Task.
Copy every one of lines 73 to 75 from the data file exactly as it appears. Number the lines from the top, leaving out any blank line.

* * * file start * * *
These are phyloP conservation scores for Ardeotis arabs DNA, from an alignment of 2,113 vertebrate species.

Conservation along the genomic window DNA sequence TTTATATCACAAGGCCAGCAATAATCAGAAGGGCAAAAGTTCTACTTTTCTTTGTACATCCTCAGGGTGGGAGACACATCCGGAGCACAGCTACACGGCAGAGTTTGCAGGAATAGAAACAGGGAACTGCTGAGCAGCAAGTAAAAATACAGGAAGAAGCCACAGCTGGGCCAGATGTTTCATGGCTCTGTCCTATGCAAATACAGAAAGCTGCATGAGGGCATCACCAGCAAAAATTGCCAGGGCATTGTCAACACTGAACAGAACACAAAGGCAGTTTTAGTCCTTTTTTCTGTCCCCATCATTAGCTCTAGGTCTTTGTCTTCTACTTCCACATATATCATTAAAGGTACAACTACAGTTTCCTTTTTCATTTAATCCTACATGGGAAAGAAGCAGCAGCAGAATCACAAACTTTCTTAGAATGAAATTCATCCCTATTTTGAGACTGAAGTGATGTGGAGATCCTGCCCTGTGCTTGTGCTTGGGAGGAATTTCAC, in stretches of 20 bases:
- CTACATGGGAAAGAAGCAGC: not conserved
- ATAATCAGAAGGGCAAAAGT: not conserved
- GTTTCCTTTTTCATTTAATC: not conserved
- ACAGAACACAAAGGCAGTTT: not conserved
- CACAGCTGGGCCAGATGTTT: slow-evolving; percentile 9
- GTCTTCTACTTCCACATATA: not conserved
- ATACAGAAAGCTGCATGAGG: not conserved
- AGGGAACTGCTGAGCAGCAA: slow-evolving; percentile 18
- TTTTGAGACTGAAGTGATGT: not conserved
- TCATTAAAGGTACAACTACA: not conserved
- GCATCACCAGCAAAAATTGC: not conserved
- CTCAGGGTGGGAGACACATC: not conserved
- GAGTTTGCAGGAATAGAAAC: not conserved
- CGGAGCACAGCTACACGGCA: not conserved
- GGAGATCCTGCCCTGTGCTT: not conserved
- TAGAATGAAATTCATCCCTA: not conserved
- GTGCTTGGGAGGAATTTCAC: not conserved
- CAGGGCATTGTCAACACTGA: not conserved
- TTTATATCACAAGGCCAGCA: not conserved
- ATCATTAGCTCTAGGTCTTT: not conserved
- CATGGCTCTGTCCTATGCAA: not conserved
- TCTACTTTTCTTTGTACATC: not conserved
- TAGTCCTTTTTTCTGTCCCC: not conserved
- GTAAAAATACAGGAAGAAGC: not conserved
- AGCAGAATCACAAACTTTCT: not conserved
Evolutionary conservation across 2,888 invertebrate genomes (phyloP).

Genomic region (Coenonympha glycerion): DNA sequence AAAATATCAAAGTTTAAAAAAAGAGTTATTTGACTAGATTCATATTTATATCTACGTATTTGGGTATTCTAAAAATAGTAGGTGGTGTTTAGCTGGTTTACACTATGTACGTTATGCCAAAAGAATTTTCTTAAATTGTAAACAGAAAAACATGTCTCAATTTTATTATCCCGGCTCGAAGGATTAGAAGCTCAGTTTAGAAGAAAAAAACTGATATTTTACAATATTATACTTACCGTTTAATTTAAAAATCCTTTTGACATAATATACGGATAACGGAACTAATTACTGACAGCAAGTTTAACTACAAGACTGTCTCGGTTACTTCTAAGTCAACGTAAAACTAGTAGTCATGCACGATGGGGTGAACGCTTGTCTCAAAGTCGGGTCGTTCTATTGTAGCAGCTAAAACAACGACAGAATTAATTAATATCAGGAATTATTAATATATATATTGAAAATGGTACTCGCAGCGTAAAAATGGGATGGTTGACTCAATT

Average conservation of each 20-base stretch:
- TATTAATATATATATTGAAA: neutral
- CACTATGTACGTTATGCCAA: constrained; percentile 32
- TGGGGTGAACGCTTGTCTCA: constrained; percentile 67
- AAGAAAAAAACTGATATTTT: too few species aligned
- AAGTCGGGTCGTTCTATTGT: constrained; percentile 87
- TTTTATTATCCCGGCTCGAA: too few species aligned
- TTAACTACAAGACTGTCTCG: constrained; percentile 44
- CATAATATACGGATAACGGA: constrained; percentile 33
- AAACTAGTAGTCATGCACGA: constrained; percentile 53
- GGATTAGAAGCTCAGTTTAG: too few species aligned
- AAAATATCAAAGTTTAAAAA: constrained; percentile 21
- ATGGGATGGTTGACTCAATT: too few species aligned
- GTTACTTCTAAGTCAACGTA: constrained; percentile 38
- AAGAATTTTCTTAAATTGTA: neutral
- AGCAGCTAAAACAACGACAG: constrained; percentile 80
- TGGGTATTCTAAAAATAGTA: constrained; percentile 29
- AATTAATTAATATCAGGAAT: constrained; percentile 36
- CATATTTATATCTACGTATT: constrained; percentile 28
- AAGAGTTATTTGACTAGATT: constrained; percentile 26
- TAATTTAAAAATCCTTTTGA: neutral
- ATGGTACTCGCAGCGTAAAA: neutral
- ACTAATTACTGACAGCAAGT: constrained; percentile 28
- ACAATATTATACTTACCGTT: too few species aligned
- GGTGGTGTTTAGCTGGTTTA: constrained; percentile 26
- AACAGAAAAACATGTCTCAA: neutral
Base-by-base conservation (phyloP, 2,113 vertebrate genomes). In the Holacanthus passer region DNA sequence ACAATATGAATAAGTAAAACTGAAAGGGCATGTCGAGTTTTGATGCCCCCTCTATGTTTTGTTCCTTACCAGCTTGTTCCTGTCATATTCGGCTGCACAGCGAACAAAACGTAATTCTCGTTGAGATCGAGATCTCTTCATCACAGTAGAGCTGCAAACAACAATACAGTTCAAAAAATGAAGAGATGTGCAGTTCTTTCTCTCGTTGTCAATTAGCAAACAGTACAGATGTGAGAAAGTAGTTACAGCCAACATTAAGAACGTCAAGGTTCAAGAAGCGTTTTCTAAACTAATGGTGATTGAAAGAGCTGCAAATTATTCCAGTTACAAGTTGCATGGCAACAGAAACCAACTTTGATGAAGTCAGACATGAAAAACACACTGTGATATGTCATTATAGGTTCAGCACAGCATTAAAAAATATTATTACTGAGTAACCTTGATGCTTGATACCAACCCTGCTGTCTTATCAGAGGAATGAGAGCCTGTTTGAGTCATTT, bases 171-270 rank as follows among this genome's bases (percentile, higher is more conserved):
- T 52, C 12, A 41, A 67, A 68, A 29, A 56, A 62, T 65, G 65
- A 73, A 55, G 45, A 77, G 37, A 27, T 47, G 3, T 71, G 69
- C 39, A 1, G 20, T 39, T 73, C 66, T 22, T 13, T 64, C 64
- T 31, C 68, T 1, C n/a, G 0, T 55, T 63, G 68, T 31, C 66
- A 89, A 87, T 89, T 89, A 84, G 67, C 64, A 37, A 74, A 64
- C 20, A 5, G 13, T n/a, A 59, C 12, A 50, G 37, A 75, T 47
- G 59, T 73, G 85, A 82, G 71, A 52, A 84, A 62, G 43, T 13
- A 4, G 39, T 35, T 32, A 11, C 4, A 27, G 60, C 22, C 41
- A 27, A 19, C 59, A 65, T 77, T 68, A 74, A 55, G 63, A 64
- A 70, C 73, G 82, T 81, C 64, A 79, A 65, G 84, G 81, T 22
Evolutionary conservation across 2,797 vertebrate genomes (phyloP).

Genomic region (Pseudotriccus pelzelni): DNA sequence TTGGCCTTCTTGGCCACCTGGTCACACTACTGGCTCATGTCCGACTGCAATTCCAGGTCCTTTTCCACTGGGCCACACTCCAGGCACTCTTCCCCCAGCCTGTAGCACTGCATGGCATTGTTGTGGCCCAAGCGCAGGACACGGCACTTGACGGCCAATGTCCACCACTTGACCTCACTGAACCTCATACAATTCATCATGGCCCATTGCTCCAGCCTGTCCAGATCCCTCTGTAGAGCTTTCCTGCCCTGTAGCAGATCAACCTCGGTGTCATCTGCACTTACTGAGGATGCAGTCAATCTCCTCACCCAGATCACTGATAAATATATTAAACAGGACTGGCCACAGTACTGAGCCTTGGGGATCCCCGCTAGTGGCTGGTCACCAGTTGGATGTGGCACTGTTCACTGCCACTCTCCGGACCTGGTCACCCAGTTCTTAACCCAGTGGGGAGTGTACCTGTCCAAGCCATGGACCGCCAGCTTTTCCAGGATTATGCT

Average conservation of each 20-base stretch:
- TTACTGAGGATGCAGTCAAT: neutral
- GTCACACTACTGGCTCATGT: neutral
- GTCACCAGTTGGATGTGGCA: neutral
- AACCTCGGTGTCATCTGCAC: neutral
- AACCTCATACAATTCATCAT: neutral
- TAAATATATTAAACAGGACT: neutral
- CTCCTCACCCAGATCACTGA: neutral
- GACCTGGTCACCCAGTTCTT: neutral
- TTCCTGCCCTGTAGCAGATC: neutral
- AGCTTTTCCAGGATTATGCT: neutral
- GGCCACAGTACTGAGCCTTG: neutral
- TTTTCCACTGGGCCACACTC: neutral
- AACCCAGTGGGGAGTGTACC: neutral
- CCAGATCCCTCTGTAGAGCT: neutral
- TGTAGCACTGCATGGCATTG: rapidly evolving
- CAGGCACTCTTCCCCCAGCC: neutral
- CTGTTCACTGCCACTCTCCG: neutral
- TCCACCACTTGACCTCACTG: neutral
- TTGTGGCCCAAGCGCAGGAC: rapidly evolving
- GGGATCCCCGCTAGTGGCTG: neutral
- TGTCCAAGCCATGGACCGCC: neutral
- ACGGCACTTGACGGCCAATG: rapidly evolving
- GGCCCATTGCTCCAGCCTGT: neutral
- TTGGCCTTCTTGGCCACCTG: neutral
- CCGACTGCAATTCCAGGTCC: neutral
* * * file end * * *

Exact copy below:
- AACCTCGGTGTCATCTGCAC: neutral
- AACCTCATACAATTCATCAT: neutral
- TAAATATATTAAACAGGACT: neutral